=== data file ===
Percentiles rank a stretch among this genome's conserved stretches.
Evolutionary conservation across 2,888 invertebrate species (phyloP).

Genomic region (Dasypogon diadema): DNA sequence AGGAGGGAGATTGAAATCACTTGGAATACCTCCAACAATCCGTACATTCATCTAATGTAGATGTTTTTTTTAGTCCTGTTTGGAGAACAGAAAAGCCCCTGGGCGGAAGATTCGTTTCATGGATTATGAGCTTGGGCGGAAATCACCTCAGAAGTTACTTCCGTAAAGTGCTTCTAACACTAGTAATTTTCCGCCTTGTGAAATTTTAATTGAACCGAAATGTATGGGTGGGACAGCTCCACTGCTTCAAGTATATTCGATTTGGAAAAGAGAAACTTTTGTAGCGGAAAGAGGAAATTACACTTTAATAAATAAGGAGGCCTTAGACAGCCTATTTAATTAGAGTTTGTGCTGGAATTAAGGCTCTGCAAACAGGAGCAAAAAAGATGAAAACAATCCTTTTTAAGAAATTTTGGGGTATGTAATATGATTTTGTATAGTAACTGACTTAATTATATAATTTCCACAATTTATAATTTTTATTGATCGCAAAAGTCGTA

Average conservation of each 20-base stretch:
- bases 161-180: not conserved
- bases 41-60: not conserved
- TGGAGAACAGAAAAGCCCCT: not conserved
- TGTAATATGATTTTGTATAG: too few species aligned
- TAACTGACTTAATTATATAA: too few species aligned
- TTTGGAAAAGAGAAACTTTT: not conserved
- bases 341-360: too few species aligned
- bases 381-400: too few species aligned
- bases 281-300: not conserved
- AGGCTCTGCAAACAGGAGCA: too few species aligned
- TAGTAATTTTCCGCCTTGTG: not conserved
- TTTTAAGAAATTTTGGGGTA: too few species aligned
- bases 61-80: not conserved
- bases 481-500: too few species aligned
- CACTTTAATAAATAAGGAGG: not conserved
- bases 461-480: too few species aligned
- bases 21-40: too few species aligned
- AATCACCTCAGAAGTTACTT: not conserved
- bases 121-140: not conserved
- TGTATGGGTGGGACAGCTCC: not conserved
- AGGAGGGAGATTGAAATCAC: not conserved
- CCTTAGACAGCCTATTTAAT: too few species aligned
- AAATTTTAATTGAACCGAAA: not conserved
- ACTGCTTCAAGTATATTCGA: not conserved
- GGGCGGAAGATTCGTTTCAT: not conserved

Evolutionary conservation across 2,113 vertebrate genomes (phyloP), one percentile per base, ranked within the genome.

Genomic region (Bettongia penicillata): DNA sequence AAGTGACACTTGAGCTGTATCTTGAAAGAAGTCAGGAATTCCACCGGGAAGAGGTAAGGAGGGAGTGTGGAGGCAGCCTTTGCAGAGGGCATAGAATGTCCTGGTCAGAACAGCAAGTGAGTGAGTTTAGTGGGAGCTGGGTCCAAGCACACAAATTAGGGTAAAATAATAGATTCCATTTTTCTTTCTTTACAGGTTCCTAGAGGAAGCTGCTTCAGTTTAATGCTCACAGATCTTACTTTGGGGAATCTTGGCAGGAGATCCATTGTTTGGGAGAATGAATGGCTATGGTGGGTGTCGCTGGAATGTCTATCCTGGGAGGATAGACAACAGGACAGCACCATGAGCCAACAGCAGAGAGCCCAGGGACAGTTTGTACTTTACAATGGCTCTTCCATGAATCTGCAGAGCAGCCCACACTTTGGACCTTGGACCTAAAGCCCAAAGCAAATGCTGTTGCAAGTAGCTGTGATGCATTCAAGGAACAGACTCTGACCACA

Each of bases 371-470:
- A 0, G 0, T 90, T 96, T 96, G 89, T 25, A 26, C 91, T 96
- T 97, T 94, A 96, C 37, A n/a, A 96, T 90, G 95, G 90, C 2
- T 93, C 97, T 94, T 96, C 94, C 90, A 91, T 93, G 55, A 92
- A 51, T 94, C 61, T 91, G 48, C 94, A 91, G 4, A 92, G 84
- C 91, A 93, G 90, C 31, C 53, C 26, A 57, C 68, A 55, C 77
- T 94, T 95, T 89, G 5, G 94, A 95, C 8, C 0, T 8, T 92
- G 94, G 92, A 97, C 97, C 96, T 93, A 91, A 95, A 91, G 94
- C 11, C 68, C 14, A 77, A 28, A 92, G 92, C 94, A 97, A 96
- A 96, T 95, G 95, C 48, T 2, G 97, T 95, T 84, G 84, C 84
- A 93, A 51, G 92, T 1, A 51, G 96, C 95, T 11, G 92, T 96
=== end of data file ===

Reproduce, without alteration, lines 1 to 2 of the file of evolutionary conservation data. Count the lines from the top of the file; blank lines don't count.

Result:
Percentiles rank a stretch among this genome's conserved stretches.
Evolutionary conservation across 2,888 invertebrate species (phyloP).